BUSINESS
The Lari Saga
26 September, 2015
Is The Lari Broken?

Lari’s Lazarus Moment

The lari (GEL), gained 1.68 percent against the U.S. dollar on Tuesday, after the National Bank intervened, selling off 26.96 million USD. On September 21st, as the lari approached an all-time low, PM Irakli Garibashvili met NBG Governor Giorgi Kadagidze, who said that the bank would intervene in the foreign exchange market “if necessary.”


Last week the lari reached a new low, becoming available to the population at the incredible rate of 2.54
GEL per 1 USD in some exchange booths and causing a new wave of panic. At the moment, the rate teeters somewhere between 2.44 and 2.46, but the damage has already been done and the Georgian economy suffered considerably.

63 percent of current loans held by Georgian citizens are in USD, which means that since most of them receive their currency in the slowly declining GEL, it will gradually become harder and harder for them to pay the banks back. This is true not only for the population: 73 percent of Georgia’s national debt ($4.1 billion) is comprised of foreign debt, due to be paid back in dollars and euros.


Certain members of the Ministerial Cabinet have already begun talking about how the currency’s ongoing instability may be a harbinger of dire straits for both the country’s economy and its people. The banks keep their long-term lending resource primarily in dollars and accordingly, most of their loans to the population are also in that currency. Namely, 63 percent of current loans held by Georgian citizens are in USD, which means that since most of them receive their currency in the slowly declining GEL, it will gradually become harder and harder for them to pay the banks back. This is true not only for the population: 73 percent of Georgia’s national debt ($4.1 billion) is comprised of foreign debt, due to be paid back in dollars and euros. Therefore, the geotv.geburden of debt grows on the whole country, proportional to the national currency’s decline.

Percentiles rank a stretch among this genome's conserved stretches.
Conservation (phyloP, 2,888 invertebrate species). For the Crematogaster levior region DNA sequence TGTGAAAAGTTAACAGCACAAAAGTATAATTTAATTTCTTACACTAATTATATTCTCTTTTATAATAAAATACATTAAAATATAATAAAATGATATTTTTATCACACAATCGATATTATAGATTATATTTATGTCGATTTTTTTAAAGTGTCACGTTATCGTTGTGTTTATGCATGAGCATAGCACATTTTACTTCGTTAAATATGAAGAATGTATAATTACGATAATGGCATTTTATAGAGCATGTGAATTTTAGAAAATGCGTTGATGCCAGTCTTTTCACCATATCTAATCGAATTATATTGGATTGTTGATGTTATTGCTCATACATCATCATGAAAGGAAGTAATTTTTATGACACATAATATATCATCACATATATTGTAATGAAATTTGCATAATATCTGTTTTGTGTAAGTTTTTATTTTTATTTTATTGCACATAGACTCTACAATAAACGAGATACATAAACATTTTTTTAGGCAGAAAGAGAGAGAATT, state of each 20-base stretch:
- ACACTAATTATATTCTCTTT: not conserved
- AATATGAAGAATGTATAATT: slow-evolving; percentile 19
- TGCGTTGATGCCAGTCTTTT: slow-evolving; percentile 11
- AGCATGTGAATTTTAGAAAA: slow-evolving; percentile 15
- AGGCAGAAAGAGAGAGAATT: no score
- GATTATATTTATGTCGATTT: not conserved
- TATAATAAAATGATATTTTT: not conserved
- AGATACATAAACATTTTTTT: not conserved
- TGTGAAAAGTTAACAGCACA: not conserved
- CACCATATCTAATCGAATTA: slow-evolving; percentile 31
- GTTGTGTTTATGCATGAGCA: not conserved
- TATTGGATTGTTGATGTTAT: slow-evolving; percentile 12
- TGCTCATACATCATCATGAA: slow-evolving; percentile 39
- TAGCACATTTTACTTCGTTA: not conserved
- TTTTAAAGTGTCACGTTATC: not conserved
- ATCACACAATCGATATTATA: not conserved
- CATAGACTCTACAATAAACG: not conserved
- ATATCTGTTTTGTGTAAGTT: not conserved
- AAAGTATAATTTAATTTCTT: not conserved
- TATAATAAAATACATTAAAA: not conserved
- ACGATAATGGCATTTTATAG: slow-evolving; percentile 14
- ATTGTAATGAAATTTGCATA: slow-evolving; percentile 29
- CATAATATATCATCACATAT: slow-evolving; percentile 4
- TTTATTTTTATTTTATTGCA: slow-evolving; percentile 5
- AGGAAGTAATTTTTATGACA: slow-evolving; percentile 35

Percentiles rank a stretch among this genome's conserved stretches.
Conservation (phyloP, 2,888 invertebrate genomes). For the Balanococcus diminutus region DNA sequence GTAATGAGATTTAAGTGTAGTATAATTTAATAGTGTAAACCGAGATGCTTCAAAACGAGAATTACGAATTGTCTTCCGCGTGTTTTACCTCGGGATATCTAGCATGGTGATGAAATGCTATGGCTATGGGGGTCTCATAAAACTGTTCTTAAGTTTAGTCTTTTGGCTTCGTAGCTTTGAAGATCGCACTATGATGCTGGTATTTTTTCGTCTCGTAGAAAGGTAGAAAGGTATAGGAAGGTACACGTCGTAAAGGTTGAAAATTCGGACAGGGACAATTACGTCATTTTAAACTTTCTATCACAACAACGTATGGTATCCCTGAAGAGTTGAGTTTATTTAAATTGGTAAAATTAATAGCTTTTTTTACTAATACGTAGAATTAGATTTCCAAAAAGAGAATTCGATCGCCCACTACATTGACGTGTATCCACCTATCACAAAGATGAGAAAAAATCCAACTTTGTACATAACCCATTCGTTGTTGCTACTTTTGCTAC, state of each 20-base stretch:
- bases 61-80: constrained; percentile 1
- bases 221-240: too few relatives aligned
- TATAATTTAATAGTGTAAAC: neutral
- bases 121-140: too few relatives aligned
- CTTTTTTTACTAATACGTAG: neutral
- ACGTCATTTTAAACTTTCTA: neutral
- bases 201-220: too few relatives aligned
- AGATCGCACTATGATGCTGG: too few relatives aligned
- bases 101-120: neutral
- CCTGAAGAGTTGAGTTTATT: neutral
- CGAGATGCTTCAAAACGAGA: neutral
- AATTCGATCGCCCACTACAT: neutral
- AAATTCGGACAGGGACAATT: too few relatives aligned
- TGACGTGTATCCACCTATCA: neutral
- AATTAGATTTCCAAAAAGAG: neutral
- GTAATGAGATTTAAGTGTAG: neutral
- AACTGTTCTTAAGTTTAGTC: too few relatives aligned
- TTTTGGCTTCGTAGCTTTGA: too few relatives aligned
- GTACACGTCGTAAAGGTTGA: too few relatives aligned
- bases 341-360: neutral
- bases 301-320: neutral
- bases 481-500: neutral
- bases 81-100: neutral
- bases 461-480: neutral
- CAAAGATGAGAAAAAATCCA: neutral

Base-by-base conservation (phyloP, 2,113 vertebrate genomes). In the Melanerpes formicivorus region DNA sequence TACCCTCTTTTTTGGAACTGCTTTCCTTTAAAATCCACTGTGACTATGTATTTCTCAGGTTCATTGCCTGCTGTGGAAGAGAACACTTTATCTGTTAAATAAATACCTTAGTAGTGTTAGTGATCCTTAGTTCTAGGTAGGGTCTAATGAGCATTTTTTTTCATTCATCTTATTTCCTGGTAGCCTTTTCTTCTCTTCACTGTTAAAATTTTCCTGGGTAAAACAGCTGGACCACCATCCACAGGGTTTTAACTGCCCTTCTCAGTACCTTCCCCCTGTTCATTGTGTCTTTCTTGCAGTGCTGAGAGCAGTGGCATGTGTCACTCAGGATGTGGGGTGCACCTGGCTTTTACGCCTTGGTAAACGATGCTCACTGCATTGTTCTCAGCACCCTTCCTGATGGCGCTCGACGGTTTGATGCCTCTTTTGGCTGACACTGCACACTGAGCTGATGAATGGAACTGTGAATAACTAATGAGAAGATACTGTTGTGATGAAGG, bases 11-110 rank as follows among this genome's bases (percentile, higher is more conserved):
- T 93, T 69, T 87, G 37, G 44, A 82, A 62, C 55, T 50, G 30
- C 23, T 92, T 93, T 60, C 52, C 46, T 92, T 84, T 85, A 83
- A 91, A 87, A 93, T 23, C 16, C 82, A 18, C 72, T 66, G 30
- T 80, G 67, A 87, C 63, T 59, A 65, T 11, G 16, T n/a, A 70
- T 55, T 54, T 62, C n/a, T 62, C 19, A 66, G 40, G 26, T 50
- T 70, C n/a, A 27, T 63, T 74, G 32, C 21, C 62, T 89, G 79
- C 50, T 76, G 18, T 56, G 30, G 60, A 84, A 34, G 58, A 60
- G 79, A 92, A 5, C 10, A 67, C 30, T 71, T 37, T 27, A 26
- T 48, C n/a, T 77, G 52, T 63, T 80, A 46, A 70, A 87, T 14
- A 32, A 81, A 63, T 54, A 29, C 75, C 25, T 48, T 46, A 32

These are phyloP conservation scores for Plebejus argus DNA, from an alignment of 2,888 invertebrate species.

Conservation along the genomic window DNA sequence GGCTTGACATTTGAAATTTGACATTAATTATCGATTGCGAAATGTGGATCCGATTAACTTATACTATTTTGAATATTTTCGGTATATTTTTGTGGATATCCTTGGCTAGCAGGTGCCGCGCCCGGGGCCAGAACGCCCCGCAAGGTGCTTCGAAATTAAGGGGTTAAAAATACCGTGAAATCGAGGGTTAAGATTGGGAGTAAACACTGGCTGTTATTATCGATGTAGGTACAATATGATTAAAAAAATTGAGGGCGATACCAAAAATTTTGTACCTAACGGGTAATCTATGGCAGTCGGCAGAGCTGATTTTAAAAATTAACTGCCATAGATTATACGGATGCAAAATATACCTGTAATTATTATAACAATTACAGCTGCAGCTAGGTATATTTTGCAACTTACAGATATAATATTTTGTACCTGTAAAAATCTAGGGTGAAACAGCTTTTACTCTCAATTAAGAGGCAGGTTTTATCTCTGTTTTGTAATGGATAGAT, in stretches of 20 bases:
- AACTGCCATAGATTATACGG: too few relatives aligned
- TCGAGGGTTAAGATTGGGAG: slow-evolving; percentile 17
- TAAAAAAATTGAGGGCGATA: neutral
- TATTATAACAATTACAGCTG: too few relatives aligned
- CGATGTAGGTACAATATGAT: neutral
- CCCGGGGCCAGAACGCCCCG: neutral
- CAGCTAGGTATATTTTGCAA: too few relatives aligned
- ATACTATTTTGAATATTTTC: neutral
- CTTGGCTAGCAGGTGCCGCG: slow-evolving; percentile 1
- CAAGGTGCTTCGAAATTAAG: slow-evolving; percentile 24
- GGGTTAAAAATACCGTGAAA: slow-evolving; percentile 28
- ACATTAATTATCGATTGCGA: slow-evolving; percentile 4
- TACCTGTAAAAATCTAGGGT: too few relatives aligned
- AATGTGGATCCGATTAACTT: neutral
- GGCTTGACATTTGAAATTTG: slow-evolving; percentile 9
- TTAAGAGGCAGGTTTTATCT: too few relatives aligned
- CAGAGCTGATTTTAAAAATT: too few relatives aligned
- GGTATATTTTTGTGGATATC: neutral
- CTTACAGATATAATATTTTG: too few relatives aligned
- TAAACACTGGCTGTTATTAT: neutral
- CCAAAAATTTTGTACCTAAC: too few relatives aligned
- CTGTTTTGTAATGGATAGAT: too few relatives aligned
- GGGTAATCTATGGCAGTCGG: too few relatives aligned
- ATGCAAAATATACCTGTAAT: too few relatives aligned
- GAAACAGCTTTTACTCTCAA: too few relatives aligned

Ask yourself a couple of questions: How wise is putting millions into the healthcare, education and agricultural sectors when the currency is again losing its footing? What is the ultimate cost of state socio-economic programs?

So what changed about the Georgian economy in recent years to cause such a massive devaluation of the lari? It is hard to ignore the external factors when discussing this topic, but it also needs to be said that the state budget has also greatly contributed to the current crisis. The sharp increase in funding for social and healthcare programs, along with rampant raises for school teachers and administrative personnel was an inflationary hazard before it was even implemented, but the public sector’s numerous warnings went unheard and the government turned out to be completely unprepared for the consequences of its actions.

Ask yourself a couple of questions: How wise is putting millions into the healthcare, education and agricultural sectors when the currency is again losing its footing? What is the ultimate cost of state socio-economic programs? As a rule, our government avoids talking about economic results of political decisions, since they sometimes prove downright disastrous. For example, both the parliamentary majority and the government had high hopes for economic recovery resting on the output of the heavily coddled agricultural sector, but recent statistics show that the idea has fallen through. The sector has failed to develop even despite the creation of artificial demand, but the ruling party insists on continuing on the course it selected.

However, all the subsidies poured into agriculture place an even heavier burden on the Georgian taxpayer. An old Georgian proverb says, “Hog the blanket as far as it can stretch,” and the current government seems to be doing exactly that with a new healthcare program it developed: It allows free access to everything, from routine medical checks to surgeries. However, aside from this new program evidently being well in over its head budget-wise, experts claim that the program was developed in complete ignorance of market principles. It envisages the complete replacement of private clinics with state-run ones. Albeit an age-old debate in nearly every country, notably in the U.S. at the moment – but when socialism runs amok in the healthcare system, it doesn’t take a genius to realize that high-quality service provided by the private sector will no longer be within a common citizen’s reach. [Editor’s Note: In all fairness it should be noted that the previous private healthcare system in Georgia also had a lot to be desired and drastically needed reform.]

Considering the points stated above, Georgia’s current government will have to heavily rethink its policies to stop the national currency’s devaluation. Otherwise it is entirely unclear what purpose these state loans – sized in billions –serve and how Georgia’s future generations are supposed to pay them back.

Author:
Rusudan Shelia
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